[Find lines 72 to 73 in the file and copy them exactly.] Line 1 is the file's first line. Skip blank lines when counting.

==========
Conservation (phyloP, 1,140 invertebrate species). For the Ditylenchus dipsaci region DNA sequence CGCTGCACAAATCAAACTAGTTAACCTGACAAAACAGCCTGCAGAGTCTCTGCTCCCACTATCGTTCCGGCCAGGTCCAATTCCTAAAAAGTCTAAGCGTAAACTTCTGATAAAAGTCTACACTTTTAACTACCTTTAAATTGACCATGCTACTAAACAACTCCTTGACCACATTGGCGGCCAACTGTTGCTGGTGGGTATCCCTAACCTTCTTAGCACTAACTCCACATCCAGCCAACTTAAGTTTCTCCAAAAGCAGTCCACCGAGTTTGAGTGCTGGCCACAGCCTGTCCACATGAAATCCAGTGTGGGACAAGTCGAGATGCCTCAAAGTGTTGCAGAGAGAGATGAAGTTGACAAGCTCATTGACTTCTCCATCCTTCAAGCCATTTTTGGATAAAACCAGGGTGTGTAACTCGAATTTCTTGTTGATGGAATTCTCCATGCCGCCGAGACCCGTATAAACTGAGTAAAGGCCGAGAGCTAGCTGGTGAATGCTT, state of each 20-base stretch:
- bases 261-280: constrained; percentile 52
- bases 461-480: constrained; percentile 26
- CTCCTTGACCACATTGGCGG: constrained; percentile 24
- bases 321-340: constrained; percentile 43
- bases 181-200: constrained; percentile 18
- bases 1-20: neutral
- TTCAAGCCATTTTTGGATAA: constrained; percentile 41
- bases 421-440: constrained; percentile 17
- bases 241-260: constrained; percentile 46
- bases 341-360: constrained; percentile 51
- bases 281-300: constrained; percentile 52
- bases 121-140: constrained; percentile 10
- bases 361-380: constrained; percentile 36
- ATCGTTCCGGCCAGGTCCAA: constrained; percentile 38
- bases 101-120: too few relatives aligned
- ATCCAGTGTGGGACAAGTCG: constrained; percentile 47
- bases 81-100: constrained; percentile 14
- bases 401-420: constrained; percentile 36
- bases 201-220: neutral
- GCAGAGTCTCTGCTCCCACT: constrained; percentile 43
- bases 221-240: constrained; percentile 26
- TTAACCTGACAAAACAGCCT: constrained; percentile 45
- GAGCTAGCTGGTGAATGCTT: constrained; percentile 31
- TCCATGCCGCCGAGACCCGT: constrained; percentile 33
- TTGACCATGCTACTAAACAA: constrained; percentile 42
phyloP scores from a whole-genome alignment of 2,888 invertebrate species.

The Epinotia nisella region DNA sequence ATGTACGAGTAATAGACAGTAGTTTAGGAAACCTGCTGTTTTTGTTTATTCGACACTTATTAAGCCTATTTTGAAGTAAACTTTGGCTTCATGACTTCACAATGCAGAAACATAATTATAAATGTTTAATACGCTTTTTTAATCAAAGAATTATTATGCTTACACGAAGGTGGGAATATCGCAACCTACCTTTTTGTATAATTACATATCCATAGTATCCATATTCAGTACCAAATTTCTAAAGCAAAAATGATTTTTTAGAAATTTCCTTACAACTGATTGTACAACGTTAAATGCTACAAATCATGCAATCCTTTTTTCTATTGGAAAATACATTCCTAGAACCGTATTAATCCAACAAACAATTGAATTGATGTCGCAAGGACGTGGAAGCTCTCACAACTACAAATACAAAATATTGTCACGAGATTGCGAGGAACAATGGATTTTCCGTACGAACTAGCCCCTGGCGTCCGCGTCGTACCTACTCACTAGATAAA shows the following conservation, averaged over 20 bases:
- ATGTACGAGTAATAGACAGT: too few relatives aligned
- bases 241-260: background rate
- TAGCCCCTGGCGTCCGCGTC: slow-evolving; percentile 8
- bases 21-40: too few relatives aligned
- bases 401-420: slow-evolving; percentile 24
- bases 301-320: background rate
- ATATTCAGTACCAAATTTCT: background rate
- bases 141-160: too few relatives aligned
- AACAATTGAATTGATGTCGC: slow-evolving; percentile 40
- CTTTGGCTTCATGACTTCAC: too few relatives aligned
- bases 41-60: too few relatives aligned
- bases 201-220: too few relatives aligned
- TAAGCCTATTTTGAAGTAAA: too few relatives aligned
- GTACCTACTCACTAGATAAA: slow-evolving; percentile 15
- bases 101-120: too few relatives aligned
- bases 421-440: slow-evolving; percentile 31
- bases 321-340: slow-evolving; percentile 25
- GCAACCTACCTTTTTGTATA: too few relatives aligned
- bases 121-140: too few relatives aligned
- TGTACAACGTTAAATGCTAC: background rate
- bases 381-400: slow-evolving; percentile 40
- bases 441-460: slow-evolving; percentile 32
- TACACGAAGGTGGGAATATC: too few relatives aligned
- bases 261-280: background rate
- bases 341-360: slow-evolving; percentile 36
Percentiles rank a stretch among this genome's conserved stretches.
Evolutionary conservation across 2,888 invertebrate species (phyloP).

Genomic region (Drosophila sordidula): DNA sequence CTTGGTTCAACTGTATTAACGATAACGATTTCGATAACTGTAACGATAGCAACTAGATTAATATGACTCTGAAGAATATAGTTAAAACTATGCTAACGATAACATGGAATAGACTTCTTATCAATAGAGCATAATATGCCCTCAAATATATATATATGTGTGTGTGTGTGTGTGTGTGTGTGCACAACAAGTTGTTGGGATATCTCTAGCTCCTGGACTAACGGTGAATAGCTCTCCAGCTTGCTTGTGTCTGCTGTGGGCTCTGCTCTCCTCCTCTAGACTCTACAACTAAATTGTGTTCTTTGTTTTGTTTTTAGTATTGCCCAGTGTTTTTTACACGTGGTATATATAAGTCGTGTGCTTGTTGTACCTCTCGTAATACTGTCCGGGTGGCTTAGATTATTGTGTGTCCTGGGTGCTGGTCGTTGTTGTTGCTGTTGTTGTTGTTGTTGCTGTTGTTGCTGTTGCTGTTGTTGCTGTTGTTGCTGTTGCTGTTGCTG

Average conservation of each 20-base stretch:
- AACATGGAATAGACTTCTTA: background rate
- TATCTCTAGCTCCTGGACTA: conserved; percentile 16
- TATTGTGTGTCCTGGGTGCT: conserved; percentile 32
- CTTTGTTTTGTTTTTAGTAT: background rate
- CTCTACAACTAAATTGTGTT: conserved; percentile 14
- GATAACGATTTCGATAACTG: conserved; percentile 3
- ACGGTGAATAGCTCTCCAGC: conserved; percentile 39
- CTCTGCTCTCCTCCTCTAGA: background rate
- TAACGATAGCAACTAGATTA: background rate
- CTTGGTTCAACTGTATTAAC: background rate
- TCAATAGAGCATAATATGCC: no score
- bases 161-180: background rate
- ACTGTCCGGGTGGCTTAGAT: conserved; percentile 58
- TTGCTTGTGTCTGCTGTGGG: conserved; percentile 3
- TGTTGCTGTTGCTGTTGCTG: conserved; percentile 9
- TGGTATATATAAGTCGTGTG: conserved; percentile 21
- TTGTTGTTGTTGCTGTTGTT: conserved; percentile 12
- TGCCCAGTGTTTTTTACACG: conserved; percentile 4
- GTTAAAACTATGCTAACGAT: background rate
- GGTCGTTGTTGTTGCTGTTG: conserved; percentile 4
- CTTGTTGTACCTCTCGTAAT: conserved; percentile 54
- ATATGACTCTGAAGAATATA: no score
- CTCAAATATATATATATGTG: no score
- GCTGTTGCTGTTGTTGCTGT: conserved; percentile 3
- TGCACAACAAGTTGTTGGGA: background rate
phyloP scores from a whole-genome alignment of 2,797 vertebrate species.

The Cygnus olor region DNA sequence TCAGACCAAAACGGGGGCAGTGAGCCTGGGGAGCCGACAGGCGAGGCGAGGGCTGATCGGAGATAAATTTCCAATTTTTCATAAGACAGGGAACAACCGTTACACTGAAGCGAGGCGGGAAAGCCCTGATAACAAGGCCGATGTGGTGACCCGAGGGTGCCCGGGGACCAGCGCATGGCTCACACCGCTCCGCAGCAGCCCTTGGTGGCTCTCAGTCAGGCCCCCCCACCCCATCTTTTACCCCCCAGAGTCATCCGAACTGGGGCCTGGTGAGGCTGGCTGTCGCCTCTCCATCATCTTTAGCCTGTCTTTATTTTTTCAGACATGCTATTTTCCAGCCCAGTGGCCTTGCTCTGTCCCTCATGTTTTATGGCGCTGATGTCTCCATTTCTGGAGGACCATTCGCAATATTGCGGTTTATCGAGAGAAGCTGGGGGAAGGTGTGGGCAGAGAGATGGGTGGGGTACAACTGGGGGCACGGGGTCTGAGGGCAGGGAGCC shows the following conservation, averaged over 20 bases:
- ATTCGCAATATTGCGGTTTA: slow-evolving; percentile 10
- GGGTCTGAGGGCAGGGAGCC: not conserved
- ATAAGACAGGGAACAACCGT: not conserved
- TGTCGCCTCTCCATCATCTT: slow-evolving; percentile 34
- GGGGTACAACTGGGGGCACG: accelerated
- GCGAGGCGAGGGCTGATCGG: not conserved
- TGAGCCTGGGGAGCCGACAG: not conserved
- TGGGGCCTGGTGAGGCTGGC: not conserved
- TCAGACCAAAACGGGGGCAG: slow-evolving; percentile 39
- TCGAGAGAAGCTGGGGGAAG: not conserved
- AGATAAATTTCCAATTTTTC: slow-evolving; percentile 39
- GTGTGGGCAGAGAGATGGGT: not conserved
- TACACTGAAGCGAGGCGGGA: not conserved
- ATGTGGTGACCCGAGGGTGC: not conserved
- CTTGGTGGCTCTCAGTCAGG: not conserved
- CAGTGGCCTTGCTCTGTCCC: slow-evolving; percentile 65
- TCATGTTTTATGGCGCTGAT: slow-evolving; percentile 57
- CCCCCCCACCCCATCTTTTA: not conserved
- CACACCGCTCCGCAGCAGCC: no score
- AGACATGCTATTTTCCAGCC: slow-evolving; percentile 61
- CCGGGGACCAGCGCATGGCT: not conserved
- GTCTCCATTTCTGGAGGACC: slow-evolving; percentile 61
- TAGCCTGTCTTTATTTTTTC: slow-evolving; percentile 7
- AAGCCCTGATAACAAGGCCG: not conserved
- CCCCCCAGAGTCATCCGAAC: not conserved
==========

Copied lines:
- TGTTGCTGTTGCTGTTGCTG: conserved; percentile 9
- TGGTATATATAAGTCGTGTG: conserved; percentile 21